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Banks of scorching hot batteries filled with molten metals may be the long-sought silver bullet to make large-scale adoption of wind and solar energy a practical, purely green reality. Such a storage solution is needed because, as we know, the wind doesn’t always blow and the sun doesn’t always shine where and when it’s needed. “Right now, if you run a solar farm or a wind farm and you want to deliver electricity when the wind isn’t blowing or the sun isn’t shining, the cheapest way is to get a gas-fired peaking unit,” Donald Sadoway, a materials chemist at the Massachusetts Institute of Technology, told me Monday.
Gas-fired peaking units are mini power plants that can be turned on and off quickly to meet demand for electricity when other sources are unavailable or maxed out. “Those things are cheap to buy, they are cheap to run, and the price of natural gas has been falling recently in the United States. So the way people have been looking at (shoring up) renewables is to turn to natural gas,” Sadoway explained. “And that’s fine. It’s not illegal. There’s nothing immoral about it,” he added, “but it is not 100 percent green at this point.” For the industry to adopt the greener battery technology, the cost of the battery has to be as cheap, efficient, and reliable as state-of-the art natural gas-fired peaking plants.
Sadoway and his colleagues are hard at work on a liquid battery they believe will meet these criteria. On Monday, they described their progress in the Journal of the American Chemical Society.
The battery is a cocktail of metals that naturally settle into distinct layers because of their different densities, similar to a “black and tan” pint served at British pubs, where dark stout rests on top of denser pale ale. Batteries need three layers — positive and negative poles and a membrane between the charges. In the case of the liquid battery, molten metals on the top and bottom serve as the positive and negative poles and a layer of molten salt serves as the membrane. “The principle of the battery is an alloying reaction,” Sadoway explained. Alloys are metals made via the combination of two or more metallic elements. In the liquid battery, the top layer is magnesium and the bottom layer is antimony. “The driving force for current is the desire of magnesium to enter the antimony and form an alloy,” Sadoway said. “In order to alloy, the magnesium has to first get across the molten salt and in order to do so, the magnesium has to lose two electrons and become a magnesium ion.” Those two electrons are what escape to the wires to power our gadgets and appliances.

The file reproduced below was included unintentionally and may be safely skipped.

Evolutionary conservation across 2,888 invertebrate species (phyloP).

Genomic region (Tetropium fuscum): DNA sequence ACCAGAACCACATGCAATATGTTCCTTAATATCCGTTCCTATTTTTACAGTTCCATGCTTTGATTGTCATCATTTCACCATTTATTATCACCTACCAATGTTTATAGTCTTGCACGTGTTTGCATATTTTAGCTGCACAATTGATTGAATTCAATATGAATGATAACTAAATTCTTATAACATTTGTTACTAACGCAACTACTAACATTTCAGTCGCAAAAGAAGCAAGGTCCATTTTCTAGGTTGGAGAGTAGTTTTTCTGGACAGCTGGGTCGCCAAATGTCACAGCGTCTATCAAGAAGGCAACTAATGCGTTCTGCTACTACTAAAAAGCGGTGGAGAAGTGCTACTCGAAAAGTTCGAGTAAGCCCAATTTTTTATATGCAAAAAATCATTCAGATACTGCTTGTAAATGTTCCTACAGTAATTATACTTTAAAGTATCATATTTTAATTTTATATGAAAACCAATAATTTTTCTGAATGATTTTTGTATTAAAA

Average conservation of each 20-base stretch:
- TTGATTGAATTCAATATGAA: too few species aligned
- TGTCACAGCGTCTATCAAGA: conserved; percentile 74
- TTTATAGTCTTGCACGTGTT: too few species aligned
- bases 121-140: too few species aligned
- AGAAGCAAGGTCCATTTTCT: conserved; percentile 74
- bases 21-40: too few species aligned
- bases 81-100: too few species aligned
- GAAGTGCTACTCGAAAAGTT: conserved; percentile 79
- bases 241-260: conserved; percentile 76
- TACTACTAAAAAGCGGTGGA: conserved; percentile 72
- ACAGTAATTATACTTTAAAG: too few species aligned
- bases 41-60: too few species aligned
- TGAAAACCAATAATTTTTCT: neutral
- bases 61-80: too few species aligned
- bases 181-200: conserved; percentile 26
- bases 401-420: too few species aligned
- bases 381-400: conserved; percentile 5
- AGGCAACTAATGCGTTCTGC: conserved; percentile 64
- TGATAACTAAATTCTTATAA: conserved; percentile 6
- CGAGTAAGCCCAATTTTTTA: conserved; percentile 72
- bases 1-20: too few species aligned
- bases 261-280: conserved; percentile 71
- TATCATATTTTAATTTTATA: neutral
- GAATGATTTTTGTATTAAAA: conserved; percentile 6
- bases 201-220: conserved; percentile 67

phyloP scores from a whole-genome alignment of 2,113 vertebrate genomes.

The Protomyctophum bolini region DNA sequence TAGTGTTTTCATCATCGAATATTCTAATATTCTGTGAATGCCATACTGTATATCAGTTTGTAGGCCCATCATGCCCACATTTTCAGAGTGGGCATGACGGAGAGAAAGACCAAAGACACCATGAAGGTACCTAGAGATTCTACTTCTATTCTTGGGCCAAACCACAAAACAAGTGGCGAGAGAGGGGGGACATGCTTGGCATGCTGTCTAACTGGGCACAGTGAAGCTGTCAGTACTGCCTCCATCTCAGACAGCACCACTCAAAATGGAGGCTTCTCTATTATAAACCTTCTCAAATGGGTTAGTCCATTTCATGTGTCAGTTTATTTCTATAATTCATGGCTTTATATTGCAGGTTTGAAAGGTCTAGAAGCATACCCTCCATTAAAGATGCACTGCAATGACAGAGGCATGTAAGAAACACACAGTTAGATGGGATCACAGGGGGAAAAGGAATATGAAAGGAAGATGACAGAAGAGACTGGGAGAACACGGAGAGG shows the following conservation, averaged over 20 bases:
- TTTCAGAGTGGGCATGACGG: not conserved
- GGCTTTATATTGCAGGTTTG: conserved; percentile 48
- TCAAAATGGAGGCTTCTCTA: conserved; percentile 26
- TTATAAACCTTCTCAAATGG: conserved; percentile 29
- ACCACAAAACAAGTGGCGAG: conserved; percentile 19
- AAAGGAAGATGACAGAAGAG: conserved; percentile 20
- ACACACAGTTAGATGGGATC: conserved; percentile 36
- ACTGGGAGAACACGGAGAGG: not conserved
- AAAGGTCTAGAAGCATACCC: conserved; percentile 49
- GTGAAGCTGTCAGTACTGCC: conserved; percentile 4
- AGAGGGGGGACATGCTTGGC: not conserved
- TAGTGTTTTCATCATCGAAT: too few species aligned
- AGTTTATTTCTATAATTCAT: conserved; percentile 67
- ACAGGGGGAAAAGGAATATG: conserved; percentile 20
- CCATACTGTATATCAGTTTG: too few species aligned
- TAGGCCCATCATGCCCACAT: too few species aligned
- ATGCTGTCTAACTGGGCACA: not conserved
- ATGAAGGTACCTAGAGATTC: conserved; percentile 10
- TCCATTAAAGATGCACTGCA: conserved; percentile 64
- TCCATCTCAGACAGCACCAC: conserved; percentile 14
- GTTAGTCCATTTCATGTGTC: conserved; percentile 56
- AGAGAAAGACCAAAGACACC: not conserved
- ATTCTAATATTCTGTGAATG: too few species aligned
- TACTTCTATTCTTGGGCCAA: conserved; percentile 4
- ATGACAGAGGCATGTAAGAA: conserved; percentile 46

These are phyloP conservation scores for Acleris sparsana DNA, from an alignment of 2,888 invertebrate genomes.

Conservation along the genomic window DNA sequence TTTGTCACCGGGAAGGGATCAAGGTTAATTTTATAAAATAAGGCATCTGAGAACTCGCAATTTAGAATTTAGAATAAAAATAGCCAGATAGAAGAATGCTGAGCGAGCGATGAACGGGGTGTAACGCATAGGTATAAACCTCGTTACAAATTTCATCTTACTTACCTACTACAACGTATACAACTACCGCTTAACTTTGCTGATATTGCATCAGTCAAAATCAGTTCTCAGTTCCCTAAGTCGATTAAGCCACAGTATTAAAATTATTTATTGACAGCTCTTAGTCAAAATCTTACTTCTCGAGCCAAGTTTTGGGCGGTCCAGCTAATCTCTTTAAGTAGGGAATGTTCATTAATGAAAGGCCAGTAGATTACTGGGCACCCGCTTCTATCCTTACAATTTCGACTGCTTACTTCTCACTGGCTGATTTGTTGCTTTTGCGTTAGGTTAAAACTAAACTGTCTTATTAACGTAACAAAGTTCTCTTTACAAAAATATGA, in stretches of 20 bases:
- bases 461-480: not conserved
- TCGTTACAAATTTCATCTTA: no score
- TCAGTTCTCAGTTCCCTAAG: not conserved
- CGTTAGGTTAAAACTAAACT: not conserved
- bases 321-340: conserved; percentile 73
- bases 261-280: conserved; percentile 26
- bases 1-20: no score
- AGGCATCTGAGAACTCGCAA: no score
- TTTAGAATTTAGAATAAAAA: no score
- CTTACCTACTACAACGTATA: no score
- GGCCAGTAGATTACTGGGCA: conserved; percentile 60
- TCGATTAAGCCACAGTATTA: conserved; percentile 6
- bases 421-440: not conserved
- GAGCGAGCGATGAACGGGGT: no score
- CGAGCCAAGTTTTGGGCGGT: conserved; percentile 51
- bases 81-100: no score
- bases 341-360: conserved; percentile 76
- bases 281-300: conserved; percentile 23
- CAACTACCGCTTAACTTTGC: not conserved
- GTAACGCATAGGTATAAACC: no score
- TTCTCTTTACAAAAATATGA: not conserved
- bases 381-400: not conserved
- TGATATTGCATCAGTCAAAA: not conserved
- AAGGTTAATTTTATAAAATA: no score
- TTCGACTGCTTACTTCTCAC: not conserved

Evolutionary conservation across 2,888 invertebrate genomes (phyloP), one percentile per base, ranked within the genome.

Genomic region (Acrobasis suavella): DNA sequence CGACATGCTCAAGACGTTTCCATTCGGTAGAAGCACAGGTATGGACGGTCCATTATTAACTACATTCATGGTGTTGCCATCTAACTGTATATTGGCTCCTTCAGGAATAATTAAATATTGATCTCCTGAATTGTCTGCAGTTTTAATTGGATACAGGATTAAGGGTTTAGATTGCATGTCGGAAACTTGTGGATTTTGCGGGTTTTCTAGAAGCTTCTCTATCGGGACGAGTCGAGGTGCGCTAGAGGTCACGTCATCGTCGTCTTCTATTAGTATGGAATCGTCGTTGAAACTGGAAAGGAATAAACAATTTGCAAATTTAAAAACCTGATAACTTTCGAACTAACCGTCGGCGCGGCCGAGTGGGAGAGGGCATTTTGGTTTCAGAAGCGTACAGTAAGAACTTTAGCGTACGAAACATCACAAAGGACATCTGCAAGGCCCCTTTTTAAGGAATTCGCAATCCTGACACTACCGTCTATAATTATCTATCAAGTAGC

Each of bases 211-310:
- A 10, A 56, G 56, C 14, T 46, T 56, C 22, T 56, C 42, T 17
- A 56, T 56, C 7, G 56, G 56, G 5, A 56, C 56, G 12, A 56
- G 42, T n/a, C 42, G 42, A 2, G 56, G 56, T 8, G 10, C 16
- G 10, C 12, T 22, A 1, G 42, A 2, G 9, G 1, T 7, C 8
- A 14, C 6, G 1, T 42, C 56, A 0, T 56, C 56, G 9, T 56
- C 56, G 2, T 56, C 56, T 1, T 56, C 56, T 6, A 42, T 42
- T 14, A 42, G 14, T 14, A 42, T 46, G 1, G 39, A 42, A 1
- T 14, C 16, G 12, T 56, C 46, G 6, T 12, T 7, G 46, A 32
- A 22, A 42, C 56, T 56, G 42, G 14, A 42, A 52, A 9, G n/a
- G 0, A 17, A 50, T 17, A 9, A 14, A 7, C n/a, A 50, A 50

“When the magnesium ions get to the interface with the antimony, they acquire two electrons which have been pulled out of the external circuit and then that makes neutral magnesium which then alloys with the antimony,” said Sadoway. To charge the battery, the process is reversed. Sadoway and his colleagues have tweaked the recipe of this liquid cocktail for several years and gradually scaled up the size of the batteries.
The initial tests consisted of a battery about the size of a shot glass; then they went to a battery the size of a hockey puck and, now, the team reports a six-inch-wide version that has 200 times the storage capacity of the original.
Keeping them hot
To keep the metals in a liquid state requires a battery operating temperature of 700 degrees Celsius (1,292 degrees Fahrenheit). This heat comes at an energy cost — “we have to lose some of the energy we are storing in order to keep the battery at temperature,” Sadoway explained. Tests show about 75 percent efficiency — that is, for every 100 units of electricity put in the battery, 75 units come out. The rest is spent keeping the battery hot and lost due to inefficiencies in power electronics and converting back and forth between AC and DC. A loss of 25 percent is actually quite reasonable, according to Sadoway. As long as more than a 25 percent spread between the price of electricity when the battery is charged and discharged, a utility can recoup its investment cost and make a buck.